I woke up and had 2 hours of quiet bliss on the couch (sound like heaven yet?) with my Bible and a handful of style magazines. I saw the specialist shortly after 9, and I really like him. He's an old doctor who said he had planned on retiring years ago, but the duty keeps calling him back. He's Gambian, but his vocational calling reminded me a lot of my dad's mentor, Alan Casebolt. He's here for the need. He said that I'm experiencing tendonitis and does not really think there's anything severely wrong. He ordered an x-ray to rule out bone spurs and a couple of different blood tests for things I can't remember. He wants to check some levels that measure inflammatory properties that might be irritating the inflamed joint. I will get those tests done on Monday.

Friday is our swear-in date, and so far, everything is still on schedule. I go back to training village for a couple of days this week to celebrate the end of Ramadan with my training village host family. I never thought I'd be saying this, but I'm glad to be going back. I miss the people there. It encourages me to think that I will, perhaps, feeling this way about my site family, too.

My House. In the Middle of the Street.

View standing in front door, looking out back door.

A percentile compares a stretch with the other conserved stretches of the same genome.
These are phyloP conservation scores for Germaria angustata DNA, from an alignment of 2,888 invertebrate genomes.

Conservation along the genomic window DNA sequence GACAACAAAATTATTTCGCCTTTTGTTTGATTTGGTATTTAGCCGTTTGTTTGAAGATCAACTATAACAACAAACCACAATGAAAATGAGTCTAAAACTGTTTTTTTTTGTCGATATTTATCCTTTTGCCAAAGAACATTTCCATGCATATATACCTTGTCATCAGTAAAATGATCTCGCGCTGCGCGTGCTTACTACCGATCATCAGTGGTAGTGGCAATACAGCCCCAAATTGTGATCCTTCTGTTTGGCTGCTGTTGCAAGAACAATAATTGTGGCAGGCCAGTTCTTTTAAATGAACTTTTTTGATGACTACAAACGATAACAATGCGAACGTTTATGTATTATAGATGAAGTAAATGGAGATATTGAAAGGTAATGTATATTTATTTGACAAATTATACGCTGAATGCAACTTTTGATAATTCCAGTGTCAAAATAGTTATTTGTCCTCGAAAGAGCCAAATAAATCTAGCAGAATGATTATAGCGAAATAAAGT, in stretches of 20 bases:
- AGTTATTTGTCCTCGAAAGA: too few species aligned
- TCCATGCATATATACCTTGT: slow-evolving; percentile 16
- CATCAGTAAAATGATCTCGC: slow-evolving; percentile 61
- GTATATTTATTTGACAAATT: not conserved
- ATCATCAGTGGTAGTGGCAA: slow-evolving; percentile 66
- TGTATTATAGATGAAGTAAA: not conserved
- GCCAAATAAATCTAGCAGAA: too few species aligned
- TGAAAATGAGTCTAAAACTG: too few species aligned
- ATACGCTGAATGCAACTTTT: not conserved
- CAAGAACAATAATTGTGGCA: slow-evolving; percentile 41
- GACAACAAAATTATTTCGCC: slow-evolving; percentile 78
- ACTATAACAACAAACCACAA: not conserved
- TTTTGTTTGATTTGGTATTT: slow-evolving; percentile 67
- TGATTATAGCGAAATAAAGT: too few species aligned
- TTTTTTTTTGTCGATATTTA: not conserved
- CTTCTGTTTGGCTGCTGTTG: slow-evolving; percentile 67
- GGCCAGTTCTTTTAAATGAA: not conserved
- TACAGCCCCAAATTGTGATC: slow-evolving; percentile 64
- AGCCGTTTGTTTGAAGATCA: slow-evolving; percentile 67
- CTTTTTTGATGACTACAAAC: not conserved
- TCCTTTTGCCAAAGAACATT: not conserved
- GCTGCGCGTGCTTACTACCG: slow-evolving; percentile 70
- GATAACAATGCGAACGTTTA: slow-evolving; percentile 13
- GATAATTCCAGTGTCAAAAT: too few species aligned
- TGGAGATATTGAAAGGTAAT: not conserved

My new house is (local) brick, plastered, painted white, with a thatch roof. The thatch keeps the place really cool, but encourages critters to live in there. It's probably a 10'x10' single room with 2 windows and 2 doors. There are screens on the windows and the doors have a screen door and I have really good cross-ventilation. My backyard is rather large, with plenty of room for a garden. There is a metal corrugate fence that gives me complete privacy. I have a pit latrine, which I really don't mind. I MUCH prefer it to a mediocre flush toilet. Because you never know if the water is working with a flush toilet here. Gross. Yes, there really are 3 wives, a dad, and a grandma. It's hard to tell which kids are the 10 of the family's 10 because so many people hang out in each others compounds all day. I have figured out at least 4 of the kids. And 3 of them are too young to even talk. It's going to be really different living with infants. Especially coming from training village with older kids. My new host father speaks good enough English, and the neighbor across the way, Hawa, speaks excellent English. She will probably be my go-to for now. I haven't busted the camera out at site yet, so be looking for pictures in the future!